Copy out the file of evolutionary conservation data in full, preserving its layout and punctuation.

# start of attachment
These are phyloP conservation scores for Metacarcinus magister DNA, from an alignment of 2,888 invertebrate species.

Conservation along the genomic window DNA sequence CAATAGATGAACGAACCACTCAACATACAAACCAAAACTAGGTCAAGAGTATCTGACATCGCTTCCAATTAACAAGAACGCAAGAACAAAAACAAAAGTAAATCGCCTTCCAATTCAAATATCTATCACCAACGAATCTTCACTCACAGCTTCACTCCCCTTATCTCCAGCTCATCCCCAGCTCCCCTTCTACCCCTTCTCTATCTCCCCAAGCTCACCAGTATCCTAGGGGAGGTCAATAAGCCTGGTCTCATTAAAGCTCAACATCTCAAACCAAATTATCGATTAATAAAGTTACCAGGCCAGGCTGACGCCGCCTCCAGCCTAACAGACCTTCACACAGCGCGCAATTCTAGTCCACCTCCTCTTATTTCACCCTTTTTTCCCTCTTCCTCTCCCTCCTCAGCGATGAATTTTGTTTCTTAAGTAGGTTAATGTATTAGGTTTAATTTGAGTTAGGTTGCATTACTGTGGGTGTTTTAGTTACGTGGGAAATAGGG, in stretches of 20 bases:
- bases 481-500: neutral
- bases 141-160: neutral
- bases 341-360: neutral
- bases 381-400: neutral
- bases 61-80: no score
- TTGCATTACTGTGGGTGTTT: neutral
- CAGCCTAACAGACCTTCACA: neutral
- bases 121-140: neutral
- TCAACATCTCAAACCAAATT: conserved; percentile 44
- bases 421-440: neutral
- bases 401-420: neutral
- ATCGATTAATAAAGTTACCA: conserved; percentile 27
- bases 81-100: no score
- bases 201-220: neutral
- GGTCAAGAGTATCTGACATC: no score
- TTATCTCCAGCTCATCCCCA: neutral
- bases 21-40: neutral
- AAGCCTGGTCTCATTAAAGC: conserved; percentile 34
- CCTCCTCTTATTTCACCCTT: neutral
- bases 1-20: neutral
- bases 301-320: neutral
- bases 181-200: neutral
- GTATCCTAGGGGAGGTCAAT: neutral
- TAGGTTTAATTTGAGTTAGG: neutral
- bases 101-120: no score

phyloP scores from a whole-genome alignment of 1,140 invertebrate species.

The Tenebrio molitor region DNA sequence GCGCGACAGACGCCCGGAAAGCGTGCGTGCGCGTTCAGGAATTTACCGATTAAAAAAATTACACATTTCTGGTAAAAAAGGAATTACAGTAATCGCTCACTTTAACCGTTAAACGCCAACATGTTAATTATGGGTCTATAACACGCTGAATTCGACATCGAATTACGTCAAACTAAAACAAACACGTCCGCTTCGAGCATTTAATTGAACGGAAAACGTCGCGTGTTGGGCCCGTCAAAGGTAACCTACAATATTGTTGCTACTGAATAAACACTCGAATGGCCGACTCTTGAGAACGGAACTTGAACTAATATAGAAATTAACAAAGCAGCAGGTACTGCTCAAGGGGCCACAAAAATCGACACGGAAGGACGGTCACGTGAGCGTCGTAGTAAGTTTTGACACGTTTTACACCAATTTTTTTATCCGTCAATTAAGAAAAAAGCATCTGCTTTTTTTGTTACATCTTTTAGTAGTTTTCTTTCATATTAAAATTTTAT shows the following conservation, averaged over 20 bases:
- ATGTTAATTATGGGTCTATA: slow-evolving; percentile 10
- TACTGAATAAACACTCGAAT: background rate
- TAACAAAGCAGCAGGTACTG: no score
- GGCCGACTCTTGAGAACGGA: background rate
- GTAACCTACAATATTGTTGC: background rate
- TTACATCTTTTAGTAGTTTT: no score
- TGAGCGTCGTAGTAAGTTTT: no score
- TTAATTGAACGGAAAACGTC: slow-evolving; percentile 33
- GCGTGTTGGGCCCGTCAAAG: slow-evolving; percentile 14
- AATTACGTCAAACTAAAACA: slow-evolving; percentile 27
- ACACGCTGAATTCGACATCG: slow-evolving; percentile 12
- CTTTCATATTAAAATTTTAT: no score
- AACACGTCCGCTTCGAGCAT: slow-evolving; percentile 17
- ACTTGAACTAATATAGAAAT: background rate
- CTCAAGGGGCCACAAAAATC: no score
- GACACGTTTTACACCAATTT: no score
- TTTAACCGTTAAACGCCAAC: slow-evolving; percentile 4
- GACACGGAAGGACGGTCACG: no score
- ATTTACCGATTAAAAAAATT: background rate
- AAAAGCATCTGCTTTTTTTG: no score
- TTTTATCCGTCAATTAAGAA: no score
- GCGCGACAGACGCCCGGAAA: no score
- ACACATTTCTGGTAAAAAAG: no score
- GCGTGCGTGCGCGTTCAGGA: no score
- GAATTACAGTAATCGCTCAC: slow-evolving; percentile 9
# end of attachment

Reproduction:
These are phyloP conservation scores for Metacarcinus magister DNA, from an alignment of 2,888 invertebrate species.

Conservation along the genomic window DNA sequence CAATAGATGAACGAACCACTCAACATACAAACCAAAACTAGGTCAAGAGTATCTGACATCGCTTCCAATTAACAAGAACGCAAGAACAAAAACAAAAGTAAATCGCCTTCCAATTCAAATATCTATCACCAACGAATCTTCACTCACAGCTTCACTCCCCTTATCTCCAGCTCATCCCCAGCTCCCCTTCTACCCCTTCTCTATCTCCCCAAGCTCACCAGTATCCTAGGGGAGGTCAATAAGCCTGGTCTCATTAAAGCTCAACATCTCAAACCAAATTATCGATTAATAAAGTTACCAGGCCAGGCTGACGCCGCCTCCAGCCTAACAGACCTTCACACAGCGCGCAATTCTAGTCCACCTCCTCTTATTTCACCCTTTTTTCCCTCTTCCTCTCCCTCCTCAGCGATGAATTTTGTTTCTTAAGTAGGTTAATGTATTAGGTTTAATTTGAGTTAGGTTGCATTACTGTGGGTGTTTTAGTTACGTGGGAAATAGGG, in stretches of 20 bases:
- bases 481-500: neutral
- bases 141-160: neutral
- bases 341-360: neutral
- bases 381-400: neutral
- bases 61-80: no score
- TTGCATTACTGTGGGTGTTT: neutral
- CAGCCTAACAGACCTTCACA: neutral
- bases 121-140: neutral
- TCAACATCTCAAACCAAATT: conserved; percentile 44
- bases 421-440: neutral
- bases 401-420: neutral
- ATCGATTAATAAAGTTACCA: conserved; percentile 27
- bases 81-100: no score
- bases 201-220: neutral
- GGTCAAGAGTATCTGACATC: no score
- TTATCTCCAGCTCATCCCCA: neutral
- bases 21-40: neutral
- AAGCCTGGTCTCATTAAAGC: conserved; percentile 34
- CCTCCTCTTATTTCACCCTT: neutral
- bases 1-20: neutral
- bases 301-320: neutral
- bases 181-200: neutral
- GTATCCTAGGGGAGGTCAAT: neutral
- TAGGTTTAATTTGAGTTAGG: neutral
- bases 101-120: no score

phyloP scores from a whole-genome alignment of 1,140 invertebrate species.

The Tenebrio molitor region DNA sequence GCGCGACAGACGCCCGGAAAGCGTGCGTGCGCGTTCAGGAATTTACCGATTAAAAAAATTACACATTTCTGGTAAAAAAGGAATTACAGTAATCGCTCACTTTAACCGTTAAACGCCAACATGTTAATTATGGGTCTATAACACGCTGAATTCGACATCGAATTACGTCAAACTAAAACAAACACGTCCGCTTCGAGCATTTAATTGAACGGAAAACGTCGCGTGTTGGGCCCGTCAAAGGTAACCTACAATATTGTTGCTACTGAATAAACACTCGAATGGCCGACTCTTGAGAACGGAACTTGAACTAATATAGAAATTAACAAAGCAGCAGGTACTGCTCAAGGGGCCACAAAAATCGACACGGAAGGACGGTCACGTGAGCGTCGTAGTAAGTTTTGACACGTTTTACACCAATTTTTTTATCCGTCAATTAAGAAAAAAGCATCTGCTTTTTTTGTTACATCTTTTAGTAGTTTTCTTTCATATTAAAATTTTAT shows the following conservation, averaged over 20 bases:
- ATGTTAATTATGGGTCTATA: slow-evolving; percentile 10
- TACTGAATAAACACTCGAAT: background rate
- TAACAAAGCAGCAGGTACTG: no score
- GGCCGACTCTTGAGAACGGA: background rate
- GTAACCTACAATATTGTTGC: background rate
- TTACATCTTTTAGTAGTTTT: no score
- TGAGCGTCGTAGTAAGTTTT: no score
- TTAATTGAACGGAAAACGTC: slow-evolving; percentile 33
- GCGTGTTGGGCCCGTCAAAG: slow-evolving; percentile 14
- AATTACGTCAAACTAAAACA: slow-evolving; percentile 27
- ACACGCTGAATTCGACATCG: slow-evolving; percentile 12
- CTTTCATATTAAAATTTTAT: no score
- AACACGTCCGCTTCGAGCAT: slow-evolving; percentile 17
- ACTTGAACTAATATAGAAAT: background rate
- CTCAAGGGGCCACAAAAATC: no score
- GACACGTTTTACACCAATTT: no score
- TTTAACCGTTAAACGCCAAC: slow-evolving; percentile 4
- GACACGGAAGGACGGTCACG: no score
- ATTTACCGATTAAAAAAATT: background rate
- AAAAGCATCTGCTTTTTTTG: no score
- TTTTATCCGTCAATTAAGAA: no score
- GCGCGACAGACGCCCGGAAA: no score
- ACACATTTCTGGTAAAAAAG: no score
- GCGTGCGTGCGCGTTCAGGA: no score
- GAATTACAGTAATCGCTCAC: slow-evolving; percentile 9